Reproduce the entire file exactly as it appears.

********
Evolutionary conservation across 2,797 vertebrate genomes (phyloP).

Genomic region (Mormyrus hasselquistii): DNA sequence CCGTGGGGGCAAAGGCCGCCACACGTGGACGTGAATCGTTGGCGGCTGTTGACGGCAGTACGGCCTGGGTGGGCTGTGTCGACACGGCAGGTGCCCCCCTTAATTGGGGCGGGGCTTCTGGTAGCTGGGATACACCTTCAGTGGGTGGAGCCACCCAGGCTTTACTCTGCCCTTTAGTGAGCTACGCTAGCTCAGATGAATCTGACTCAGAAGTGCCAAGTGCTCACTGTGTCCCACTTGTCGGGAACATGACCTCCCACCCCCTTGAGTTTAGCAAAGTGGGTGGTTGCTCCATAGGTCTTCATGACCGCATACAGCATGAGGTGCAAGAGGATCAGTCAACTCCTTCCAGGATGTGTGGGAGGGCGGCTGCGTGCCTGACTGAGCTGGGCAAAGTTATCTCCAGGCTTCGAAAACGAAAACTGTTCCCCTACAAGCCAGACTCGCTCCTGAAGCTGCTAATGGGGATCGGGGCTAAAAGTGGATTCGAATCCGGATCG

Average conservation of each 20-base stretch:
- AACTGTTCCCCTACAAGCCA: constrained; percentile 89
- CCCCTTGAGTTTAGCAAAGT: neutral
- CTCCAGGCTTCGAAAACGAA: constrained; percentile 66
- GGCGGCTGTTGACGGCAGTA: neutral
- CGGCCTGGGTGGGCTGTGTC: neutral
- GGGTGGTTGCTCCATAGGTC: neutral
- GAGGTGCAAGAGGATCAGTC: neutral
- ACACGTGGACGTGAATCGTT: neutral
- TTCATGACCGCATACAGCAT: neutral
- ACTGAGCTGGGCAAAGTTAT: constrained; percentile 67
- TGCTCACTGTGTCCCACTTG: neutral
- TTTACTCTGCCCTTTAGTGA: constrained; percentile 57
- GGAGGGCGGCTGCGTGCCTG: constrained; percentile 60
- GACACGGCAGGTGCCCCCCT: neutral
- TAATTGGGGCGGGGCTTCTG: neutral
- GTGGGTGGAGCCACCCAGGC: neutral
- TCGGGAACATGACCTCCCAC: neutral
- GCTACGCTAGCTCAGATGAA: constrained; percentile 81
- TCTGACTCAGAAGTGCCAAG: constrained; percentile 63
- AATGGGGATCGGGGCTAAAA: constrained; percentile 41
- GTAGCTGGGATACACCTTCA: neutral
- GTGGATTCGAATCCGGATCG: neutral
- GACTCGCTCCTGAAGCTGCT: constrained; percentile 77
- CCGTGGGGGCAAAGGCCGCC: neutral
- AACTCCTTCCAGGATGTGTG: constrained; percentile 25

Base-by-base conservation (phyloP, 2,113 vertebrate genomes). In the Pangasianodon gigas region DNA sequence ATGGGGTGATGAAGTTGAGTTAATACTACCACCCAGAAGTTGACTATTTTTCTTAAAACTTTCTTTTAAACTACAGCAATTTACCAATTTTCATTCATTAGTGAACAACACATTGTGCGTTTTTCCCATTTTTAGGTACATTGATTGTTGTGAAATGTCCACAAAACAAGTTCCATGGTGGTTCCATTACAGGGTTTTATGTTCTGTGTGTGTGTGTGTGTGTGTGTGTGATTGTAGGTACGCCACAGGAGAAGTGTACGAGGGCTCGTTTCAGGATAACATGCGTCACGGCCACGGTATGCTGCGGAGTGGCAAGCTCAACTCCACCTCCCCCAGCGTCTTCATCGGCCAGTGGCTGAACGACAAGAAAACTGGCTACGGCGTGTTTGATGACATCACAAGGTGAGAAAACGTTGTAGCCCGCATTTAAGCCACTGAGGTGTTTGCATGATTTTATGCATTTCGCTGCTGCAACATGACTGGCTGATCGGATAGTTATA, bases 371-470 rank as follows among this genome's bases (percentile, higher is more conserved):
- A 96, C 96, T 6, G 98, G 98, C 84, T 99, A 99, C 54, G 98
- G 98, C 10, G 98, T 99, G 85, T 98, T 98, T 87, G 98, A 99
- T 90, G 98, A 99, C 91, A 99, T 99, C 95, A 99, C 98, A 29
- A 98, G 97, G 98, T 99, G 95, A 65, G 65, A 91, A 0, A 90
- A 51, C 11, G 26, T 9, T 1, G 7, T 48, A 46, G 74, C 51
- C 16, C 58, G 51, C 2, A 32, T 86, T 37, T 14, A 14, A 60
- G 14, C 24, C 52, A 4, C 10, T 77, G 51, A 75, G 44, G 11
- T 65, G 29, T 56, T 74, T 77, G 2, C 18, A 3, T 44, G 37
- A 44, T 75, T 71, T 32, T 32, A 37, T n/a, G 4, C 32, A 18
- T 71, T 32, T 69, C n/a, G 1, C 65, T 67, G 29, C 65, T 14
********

Evolutionary conservation across 2,797 vertebrate genomes (phyloP).

Genomic region (Mormyrus hasselquistii): DNA sequence CCGTGGGGGCAAAGGCCGCCACACGTGGACGTGAATCGTTGGCGGCTGTTGACGGCAGTACGGCCTGGGTGGGCTGTGTCGACACGGCAGGTGCCCCCCTTAATTGGGGCGGGGCTTCTGGTAGCTGGGATACACCTTCAGTGGGTGGAGCCACCCAGGCTTTACTCTGCCCTTTAGTGAGCTACGCTAGCTCAGATGAATCTGACTCAGAAGTGCCAAGTGCTCACTGTGTCCCACTTGTCGGGAACATGACCTCCCACCCCCTTGAGTTTAGCAAAGTGGGTGGTTGCTCCATAGGTCTTCATGACCGCATACAGCATGAGGTGCAAGAGGATCAGTCAACTCCTTCCAGGATGTGTGGGAGGGCGGCTGCGTGCCTGACTGAGCTGGGCAAAGTTATCTCCAGGCTTCGAAAACGAAAACTGTTCCCCTACAAGCCAGACTCGCTCCTGAAGCTGCTAATGGGGATCGGGGCTAAAAGTGGATTCGAATCCGGATCG

Average conservation of each 20-base stretch:
- AACTGTTCCCCTACAAGCCA: constrained; percentile 89
- CCCCTTGAGTTTAGCAAAGT: neutral
- CTCCAGGCTTCGAAAACGAA: constrained; percentile 66
- GGCGGCTGTTGACGGCAGTA: neutral
- CGGCCTGGGTGGGCTGTGTC: neutral
- GGGTGGTTGCTCCATAGGTC: neutral
- GAGGTGCAAGAGGATCAGTC: neutral
- ACACGTGGACGTGAATCGTT: neutral
- TTCATGACCGCATACAGCAT: neutral
- ACTGAGCTGGGCAAAGTTAT: constrained; percentile 67
- TGCTCACTGTGTCCCACTTG: neutral
- TTTACTCTGCCCTTTAGTGA: constrained; percentile 57
- GGAGGGCGGCTGCGTGCCTG: constrained; percentile 60
- GACACGGCAGGTGCCCCCCT: neutral
- TAATTGGGGCGGGGCTTCTG: neutral
- GTGGGTGGAGCCACCCAGGC: neutral
- TCGGGAACATGACCTCCCAC: neutral
- GCTACGCTAGCTCAGATGAA: constrained; percentile 81
- TCTGACTCAGAAGTGCCAAG: constrained; percentile 63
- AATGGGGATCGGGGCTAAAA: constrained; percentile 41
- GTAGCTGGGATACACCTTCA: neutral
- GTGGATTCGAATCCGGATCG: neutral
- GACTCGCTCCTGAAGCTGCT: constrained; percentile 77
- CCGTGGGGGCAAAGGCCGCC: neutral
- AACTCCTTCCAGGATGTGTG: constrained; percentile 25

Base-by-base conservation (phyloP, 2,113 vertebrate genomes). In the Pangasianodon gigas region DNA sequence ATGGGGTGATGAAGTTGAGTTAATACTACCACCCAGAAGTTGACTATTTTTCTTAAAACTTTCTTTTAAACTACAGCAATTTACCAATTTTCATTCATTAGTGAACAACACATTGTGCGTTTTTCCCATTTTTAGGTACATTGATTGTTGTGAAATGTCCACAAAACAAGTTCCATGGTGGTTCCATTACAGGGTTTTATGTTCTGTGTGTGTGTGTGTGTGTGTGTGTGATTGTAGGTACGCCACAGGAGAAGTGTACGAGGGCTCGTTTCAGGATAACATGCGTCACGGCCACGGTATGCTGCGGAGTGGCAAGCTCAACTCCACCTCCCCCAGCGTCTTCATCGGCCAGTGGCTGAACGACAAGAAAACTGGCTACGGCGTGTTTGATGACATCACAAGGTGAGAAAACGTTGTAGCCCGCATTTAAGCCACTGAGGTGTTTGCATGATTTTATGCATTTCGCTGCTGCAACATGACTGGCTGATCGGATAGTTATA, bases 371-470 rank as follows among this genome's bases (percentile, higher is more conserved):
- A 96, C 96, T 6, G 98, G 98, C 84, T 99, A 99, C 54, G 98
- G 98, C 10, G 98, T 99, G 85, T 98, T 98, T 87, G 98, A 99
- T 90, G 98, A 99, C 91, A 99, T 99, C 95, A 99, C 98, A 29
- A 98, G 97, G 98, T 99, G 95, A 65, G 65, A 91, A 0, A 90
- A 51, C 11, G 26, T 9, T 1, G 7, T 48, A 46, G 74, C 51
- C 16, C 58, G 51, C 2, A 32, T 86, T 37, T 14, A 14, A 60
- G 14, C 24, C 52, A 4, C 10, T 77, G 51, A 75, G 44, G 11
- T 65, G 29, T 56, T 74, T 77, G 2, C 18, A 3, T 44, G 37
- A 44, T 75, T 71, T 32, T 32, A 37, T n/a, G 4, C 32, A 18
- T 71, T 32, T 69, C n/a, G 1, C 65, T 67, G 29, C 65, T 14